Bono takes the bullets

The Madison County Record Sep. 23, 2004, 1:42pm

Last week's five day series on Madison County's courts in the St. Louis Post-Dispatch called its shots and took them. And those shots were as tough as they get, particularly on local asbestos lawyer Randy Bono.

When the Post-Dispatch wrote of lawyers who are related to or just plain 'intimidate' judges; when it described a ' one party court system' financed by gobs of plaintiff's attorney spoils; when it suggested that justice was not being served in Madison County-- it did so beside a picture of Bono, confidently smoking a pipe.

Bono has made tens if not hundreds of millions suing companies for exposing their employees to asbestos. That enough is sufficient bait to attract swarming reporters.

But it is not why the Post-Dispatch chose to make Bono the focus of its epic Madison County expose.

To be sure, the Post-Dispatch focused on Randy Bono because Randy Bono is the only active heavy-hitting trial lawyer in Madison County who will talk to the press. And he is quotable.

Ask Bono a question or confront him with a charge and he passionately and aggressively argues his position. He fearlessly, confidently defends Madison County and sharply attacks its detractors.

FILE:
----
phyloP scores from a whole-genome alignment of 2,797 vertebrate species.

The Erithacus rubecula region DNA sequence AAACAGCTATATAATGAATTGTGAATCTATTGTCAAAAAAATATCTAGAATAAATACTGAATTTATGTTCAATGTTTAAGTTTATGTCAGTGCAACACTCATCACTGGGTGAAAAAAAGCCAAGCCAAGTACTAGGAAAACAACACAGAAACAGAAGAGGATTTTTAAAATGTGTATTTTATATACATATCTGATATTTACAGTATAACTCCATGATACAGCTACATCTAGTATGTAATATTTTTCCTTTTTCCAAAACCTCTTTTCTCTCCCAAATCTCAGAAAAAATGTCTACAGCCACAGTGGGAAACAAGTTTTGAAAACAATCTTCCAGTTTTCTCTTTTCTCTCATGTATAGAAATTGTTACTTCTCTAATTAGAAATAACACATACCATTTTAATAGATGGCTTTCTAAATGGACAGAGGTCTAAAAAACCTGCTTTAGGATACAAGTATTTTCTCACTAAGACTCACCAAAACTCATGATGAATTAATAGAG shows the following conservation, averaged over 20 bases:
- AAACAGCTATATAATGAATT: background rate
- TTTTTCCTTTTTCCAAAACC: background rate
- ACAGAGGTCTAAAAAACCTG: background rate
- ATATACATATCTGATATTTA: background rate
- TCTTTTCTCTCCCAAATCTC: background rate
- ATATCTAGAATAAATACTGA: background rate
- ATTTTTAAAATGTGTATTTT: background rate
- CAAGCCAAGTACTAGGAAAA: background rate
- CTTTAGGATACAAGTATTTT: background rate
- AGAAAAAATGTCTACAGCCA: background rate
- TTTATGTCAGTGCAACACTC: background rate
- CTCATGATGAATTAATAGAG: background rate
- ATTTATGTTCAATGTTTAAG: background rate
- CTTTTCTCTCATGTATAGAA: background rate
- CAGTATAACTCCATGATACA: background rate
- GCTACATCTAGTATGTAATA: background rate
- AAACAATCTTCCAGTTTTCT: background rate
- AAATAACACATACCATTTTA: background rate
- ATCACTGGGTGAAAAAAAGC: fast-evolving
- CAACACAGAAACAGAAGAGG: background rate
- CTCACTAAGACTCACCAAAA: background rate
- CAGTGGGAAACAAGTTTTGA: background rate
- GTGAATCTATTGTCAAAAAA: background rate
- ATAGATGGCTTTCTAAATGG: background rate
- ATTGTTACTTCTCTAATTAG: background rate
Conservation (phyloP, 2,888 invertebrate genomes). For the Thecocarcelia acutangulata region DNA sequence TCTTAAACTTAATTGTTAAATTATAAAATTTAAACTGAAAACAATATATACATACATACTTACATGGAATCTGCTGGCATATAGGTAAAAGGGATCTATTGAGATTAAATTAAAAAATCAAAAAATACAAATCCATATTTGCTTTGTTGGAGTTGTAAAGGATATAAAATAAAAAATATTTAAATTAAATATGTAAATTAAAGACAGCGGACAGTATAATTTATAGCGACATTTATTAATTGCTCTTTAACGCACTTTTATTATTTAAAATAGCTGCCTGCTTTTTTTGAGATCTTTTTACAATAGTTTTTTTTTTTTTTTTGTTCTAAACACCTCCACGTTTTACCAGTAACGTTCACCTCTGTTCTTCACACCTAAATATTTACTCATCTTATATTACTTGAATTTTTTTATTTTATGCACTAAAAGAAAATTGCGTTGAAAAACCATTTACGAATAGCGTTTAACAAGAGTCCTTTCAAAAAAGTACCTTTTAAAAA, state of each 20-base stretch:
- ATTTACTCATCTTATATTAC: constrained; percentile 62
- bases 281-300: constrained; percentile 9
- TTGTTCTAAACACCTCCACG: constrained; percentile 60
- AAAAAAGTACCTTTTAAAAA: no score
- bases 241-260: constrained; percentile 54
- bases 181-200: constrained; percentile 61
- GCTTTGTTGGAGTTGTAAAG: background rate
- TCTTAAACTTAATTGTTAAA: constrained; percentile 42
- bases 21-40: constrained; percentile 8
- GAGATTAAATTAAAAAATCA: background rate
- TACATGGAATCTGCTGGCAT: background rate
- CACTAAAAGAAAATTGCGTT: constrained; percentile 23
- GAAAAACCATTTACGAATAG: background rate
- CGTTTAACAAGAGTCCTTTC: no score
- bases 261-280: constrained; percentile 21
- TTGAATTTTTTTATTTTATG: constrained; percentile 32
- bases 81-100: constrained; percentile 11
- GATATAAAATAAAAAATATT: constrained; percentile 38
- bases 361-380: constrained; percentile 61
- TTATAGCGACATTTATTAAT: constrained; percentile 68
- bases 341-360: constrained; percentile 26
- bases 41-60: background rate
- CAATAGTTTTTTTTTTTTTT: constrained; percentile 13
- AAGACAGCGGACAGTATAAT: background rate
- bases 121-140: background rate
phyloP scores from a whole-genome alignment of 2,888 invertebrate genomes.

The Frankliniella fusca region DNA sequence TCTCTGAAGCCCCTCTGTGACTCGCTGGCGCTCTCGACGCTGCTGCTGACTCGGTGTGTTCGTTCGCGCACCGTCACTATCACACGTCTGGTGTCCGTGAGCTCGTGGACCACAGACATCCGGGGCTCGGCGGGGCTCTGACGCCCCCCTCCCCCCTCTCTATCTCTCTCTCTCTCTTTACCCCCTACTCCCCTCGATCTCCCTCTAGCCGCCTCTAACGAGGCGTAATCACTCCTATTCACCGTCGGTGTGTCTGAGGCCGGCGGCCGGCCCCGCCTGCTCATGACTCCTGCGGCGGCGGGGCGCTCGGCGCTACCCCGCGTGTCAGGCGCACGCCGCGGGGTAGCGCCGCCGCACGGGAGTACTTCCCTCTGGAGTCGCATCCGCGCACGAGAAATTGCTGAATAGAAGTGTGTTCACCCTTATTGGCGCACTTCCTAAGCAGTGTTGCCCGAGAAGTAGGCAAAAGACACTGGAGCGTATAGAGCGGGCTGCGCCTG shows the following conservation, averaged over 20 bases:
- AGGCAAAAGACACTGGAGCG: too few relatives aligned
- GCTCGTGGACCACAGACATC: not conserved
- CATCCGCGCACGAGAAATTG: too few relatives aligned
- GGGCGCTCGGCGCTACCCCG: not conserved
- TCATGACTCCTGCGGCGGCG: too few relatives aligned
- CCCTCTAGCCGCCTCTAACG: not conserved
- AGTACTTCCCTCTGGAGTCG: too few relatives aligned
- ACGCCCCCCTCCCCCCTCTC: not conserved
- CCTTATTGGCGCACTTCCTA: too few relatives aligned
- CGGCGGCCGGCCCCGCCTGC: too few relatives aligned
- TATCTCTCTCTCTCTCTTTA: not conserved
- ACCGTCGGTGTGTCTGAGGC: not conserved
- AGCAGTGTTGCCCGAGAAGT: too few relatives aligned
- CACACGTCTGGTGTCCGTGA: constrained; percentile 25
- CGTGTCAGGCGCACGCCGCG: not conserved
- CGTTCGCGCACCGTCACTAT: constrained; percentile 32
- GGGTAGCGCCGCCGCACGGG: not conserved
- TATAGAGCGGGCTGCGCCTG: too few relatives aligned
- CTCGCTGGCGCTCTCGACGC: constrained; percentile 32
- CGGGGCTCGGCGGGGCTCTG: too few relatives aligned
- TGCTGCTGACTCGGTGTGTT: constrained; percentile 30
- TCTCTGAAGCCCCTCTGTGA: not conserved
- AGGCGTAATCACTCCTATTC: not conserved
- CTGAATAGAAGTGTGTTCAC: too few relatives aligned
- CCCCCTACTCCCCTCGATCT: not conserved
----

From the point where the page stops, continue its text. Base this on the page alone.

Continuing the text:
Having heard him, we're not surprised Bono's been so successful in the courtroom.

Yet it remains a wonder to us why Madison County's other courtroom superstars aren't as brave. You'd think they would be as sure of themselves as Bono is.

John Simmons and Jeffrey Cooper run perhaps the largest asbestos-specialty law firm in the U.S., SimmonsCooper, out of Wood River. They're young, rich, good-looking, and employ hundreds. Bono technically even works for them.

And Madison County's 'class action capital' image is really the work of but a handful of successful local attorneys, including Tom and Brad Lakin of their Lakin Law Firm and Stephen Tillery of Korein Tillery. Tillery is most famous for the $10.1 billion verdict he garnered in 2003 versus Philip Morris.

These are the guys who give Madison County its mojo today. And in the great debate over how things should be, they have the most at stake.

Which begs the question-- why not join Randy Bono in defending yourselves?

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